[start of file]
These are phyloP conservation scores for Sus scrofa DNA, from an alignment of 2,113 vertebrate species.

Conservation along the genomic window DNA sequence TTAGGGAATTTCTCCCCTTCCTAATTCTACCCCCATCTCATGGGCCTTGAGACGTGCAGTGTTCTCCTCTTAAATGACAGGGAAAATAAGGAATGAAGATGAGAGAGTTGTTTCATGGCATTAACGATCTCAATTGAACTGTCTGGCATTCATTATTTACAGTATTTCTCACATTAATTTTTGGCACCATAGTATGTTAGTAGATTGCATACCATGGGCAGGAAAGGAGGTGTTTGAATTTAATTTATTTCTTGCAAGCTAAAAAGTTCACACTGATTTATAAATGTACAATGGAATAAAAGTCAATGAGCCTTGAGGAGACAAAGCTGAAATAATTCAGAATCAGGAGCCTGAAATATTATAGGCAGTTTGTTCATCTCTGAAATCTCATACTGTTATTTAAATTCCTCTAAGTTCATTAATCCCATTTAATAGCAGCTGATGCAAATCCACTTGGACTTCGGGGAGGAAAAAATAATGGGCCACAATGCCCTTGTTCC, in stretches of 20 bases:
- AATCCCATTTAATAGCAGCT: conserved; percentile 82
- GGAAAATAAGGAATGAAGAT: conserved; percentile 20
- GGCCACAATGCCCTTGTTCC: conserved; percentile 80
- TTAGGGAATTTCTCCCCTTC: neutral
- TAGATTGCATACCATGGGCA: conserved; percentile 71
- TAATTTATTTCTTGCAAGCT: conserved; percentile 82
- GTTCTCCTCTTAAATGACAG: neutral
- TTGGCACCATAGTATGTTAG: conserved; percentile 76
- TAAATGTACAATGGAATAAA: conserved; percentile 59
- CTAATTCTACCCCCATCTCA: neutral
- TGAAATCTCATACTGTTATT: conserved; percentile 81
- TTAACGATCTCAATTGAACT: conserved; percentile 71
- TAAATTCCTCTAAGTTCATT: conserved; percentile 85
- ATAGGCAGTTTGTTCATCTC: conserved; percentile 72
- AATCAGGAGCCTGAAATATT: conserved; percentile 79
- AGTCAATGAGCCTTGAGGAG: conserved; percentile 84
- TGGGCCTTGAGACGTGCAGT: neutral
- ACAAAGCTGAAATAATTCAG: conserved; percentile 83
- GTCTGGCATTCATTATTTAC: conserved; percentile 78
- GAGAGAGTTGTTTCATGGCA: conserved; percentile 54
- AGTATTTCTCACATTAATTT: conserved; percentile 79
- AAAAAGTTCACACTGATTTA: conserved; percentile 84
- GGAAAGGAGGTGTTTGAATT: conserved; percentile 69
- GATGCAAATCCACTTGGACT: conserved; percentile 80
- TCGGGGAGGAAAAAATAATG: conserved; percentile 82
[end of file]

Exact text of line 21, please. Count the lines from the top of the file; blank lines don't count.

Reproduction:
- GTCTGGCATTCATTATTTAC: conserved; percentile 78